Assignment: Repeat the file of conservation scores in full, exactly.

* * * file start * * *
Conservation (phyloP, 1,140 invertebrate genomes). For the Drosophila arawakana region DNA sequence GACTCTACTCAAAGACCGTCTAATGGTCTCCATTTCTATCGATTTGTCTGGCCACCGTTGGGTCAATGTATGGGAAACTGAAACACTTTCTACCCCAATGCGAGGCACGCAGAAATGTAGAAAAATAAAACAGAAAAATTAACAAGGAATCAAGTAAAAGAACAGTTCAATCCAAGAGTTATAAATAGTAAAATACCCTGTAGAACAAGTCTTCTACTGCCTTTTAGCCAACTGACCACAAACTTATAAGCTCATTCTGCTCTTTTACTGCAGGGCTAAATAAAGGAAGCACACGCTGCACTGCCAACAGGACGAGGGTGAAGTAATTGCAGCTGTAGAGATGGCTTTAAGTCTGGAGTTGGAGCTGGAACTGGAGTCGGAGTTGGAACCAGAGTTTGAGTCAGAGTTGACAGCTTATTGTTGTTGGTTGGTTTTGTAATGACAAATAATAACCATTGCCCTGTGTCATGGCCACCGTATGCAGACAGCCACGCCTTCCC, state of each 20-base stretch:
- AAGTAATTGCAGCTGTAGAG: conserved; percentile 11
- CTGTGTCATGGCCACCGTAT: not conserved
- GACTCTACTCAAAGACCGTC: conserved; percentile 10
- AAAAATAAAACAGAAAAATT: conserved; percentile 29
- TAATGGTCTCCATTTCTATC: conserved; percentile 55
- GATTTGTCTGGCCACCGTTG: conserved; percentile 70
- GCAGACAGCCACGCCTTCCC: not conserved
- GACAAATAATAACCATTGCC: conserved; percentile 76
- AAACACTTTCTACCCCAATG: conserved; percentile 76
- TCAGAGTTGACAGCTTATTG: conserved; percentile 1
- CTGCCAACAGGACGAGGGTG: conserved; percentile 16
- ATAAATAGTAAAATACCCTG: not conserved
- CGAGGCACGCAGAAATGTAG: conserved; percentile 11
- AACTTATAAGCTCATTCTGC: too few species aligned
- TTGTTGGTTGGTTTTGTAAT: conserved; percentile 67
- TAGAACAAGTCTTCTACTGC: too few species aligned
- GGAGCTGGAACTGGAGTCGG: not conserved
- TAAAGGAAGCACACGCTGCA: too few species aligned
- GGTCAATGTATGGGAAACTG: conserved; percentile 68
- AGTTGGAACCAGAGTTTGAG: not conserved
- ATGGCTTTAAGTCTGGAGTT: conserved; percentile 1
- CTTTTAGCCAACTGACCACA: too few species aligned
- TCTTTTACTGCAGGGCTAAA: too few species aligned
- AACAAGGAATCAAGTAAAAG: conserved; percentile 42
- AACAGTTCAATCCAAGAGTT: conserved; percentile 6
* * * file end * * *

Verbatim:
Conservation (phyloP, 1,140 invertebrate genomes). For the Drosophila arawakana region DNA sequence GACTCTACTCAAAGACCGTCTAATGGTCTCCATTTCTATCGATTTGTCTGGCCACCGTTGGGTCAATGTATGGGAAACTGAAACACTTTCTACCCCAATGCGAGGCACGCAGAAATGTAGAAAAATAAAACAGAAAAATTAACAAGGAATCAAGTAAAAGAACAGTTCAATCCAAGAGTTATAAATAGTAAAATACCCTGTAGAACAAGTCTTCTACTGCCTTTTAGCCAACTGACCACAAACTTATAAGCTCATTCTGCTCTTTTACTGCAGGGCTAAATAAAGGAAGCACACGCTGCACTGCCAACAGGACGAGGGTGAAGTAATTGCAGCTGTAGAGATGGCTTTAAGTCTGGAGTTGGAGCTGGAACTGGAGTCGGAGTTGGAACCAGAGTTTGAGTCAGAGTTGACAGCTTATTGTTGTTGGTTGGTTTTGTAATGACAAATAATAACCATTGCCCTGTGTCATGGCCACCGTATGCAGACAGCCACGCCTTCCC, state of each 20-base stretch:
- AAGTAATTGCAGCTGTAGAG: conserved; percentile 11
- CTGTGTCATGGCCACCGTAT: not conserved
- GACTCTACTCAAAGACCGTC: conserved; percentile 10
- AAAAATAAAACAGAAAAATT: conserved; percentile 29
- TAATGGTCTCCATTTCTATC: conserved; percentile 55
- GATTTGTCTGGCCACCGTTG: conserved; percentile 70
- GCAGACAGCCACGCCTTCCC: not conserved
- GACAAATAATAACCATTGCC: conserved; percentile 76
- AAACACTTTCTACCCCAATG: conserved; percentile 76
- TCAGAGTTGACAGCTTATTG: conserved; percentile 1
- CTGCCAACAGGACGAGGGTG: conserved; percentile 16
- ATAAATAGTAAAATACCCTG: not conserved
- CGAGGCACGCAGAAATGTAG: conserved; percentile 11
- AACTTATAAGCTCATTCTGC: too few species aligned
- TTGTTGGTTGGTTTTGTAAT: conserved; percentile 67
- TAGAACAAGTCTTCTACTGC: too few species aligned
- GGAGCTGGAACTGGAGTCGG: not conserved
- TAAAGGAAGCACACGCTGCA: too few species aligned
- GGTCAATGTATGGGAAACTG: conserved; percentile 68
- AGTTGGAACCAGAGTTTGAG: not conserved
- ATGGCTTTAAGTCTGGAGTT: conserved; percentile 1
- CTTTTAGCCAACTGACCACA: too few species aligned
- TCTTTTACTGCAGGGCTAAA: too few species aligned
- AACAAGGAATCAAGTAAAAG: conserved; percentile 42
- AACAGTTCAATCCAAGAGTT: conserved; percentile 6